Zoe Hardman exudes sophistication in a chic printed blazer and flared jeans as she heads to radio studios
Zoe Hardman looked chic as she stepped out at the Global Radio Studios in London on Sunday.
The presenter, 38, wowed in a sophisticated blue and slate grey blazer with black panels, worn over a simple black tee.
She paired this with flared denim jeans and a pair of off-white heels.
Chic: Zoe Hardman looked chic as she stepped out at the Global Radio Studios in London on Sunday
Zoe completed her ensemble with a snakeskin-print handbag and a pair of oversize shades.
Her caramel tresses were pulled into a stylish updo while a radiant palette of make-up enhanced her pretty features.
Last year, Zoe spoke candidly about her eating disorder and revealed the turning point was when a doctor told her she was ‘going into sort of kidney failure’.
Business chic: The presenter, 38, wowed in a sophisticated blue and slate grey blazer with black panels, worn over a simple black tee
Looking good: Her caramel tresses were pulled into a stylish updo while a radiant palette of make-up enhanced her pretty features
The TV and radio star explained suffering with anorexia made her ‘dead for a really long time’ and ‘a shell of a person’ throughout her 20s.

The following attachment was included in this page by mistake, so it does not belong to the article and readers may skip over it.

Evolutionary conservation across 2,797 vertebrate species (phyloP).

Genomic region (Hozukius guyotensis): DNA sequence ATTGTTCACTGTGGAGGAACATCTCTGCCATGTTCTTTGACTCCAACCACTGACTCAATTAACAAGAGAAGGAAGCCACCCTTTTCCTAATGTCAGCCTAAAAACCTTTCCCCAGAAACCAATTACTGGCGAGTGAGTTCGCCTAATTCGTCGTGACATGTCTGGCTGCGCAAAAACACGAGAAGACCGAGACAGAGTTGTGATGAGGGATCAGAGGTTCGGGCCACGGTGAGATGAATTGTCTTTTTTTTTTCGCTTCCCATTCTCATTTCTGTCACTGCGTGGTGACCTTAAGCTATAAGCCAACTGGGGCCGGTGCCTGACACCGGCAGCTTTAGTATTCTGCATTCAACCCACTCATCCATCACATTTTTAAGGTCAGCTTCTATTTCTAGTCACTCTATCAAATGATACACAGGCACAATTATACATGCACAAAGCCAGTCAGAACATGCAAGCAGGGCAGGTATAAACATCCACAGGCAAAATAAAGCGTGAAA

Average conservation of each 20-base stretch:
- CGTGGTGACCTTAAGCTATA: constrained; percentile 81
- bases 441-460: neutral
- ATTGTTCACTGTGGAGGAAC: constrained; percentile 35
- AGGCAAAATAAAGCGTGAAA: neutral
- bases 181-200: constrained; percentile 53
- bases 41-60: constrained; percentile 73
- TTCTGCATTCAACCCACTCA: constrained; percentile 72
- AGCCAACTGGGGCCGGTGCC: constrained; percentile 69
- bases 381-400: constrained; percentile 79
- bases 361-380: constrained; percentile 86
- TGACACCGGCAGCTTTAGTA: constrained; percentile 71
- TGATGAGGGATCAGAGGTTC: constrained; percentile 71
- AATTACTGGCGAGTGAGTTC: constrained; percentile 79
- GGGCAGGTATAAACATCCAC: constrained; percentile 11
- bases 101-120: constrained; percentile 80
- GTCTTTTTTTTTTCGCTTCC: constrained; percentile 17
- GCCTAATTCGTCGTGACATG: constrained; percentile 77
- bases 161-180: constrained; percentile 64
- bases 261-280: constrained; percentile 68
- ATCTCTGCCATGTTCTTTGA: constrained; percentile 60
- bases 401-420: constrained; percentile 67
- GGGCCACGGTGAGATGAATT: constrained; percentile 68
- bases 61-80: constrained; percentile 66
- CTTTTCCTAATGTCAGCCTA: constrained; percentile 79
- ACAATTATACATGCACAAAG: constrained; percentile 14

Speaking to Frankie Bridge on her Open Mind podcast, the mother-of-two said she went to the doctor for pain in her lower back, thinking she was doing something wrong in the gym and had pulled a muscle.
WHAT IS ANOREXIA?
Anorexia is a serious mental illness where a person restricts their food intake, which often causes them to be severely underweight.
Many also exercise excessively.
Some sufferers may experience periods of bingeing, followed by purging.
Sufferers often have a distorted view of themselves and think they are larger than they really are.
Untreated, patients can suffer loss of muscle and bone strength, as well as depression, low libido and menstruation ceasing in women.
In severe cases, patients can experience heart problems and organ damage.
Behavioural signs of anorexia include people saying they have already eaten or will do later, as well as counting calories, missing meals, hiding food and eating slowly.
As well as weight loss, sufferers may experience insomnia, constipation, bloating, feeling cold, hair loss, and swelling of the hands, face and feet.
Treatment focuses on therapy and self-help groups to encourage healthy eating and coping mechanisms.
Source: Beat Eating Disorders
The media personality recalled: ‘When I went to see the doctor, she basically told me that I was going into sort of kidney failure. It was my kidneys because I was just lacking in everything.
‘I think what happened was that part of my life I could control so I was going to the gym twice a day and writing down everything I was eating.
‘It became apparent over the following years that’s what it was but obviously in the midst of it you’re in denial and you’re denying it to everybody else.’
Zoe also revealed she hadn’t had a period for five years, but at the time didn’t realise it was because she was starving herself.
Smile: Zoe looked in good spirits as she headed into work in the capital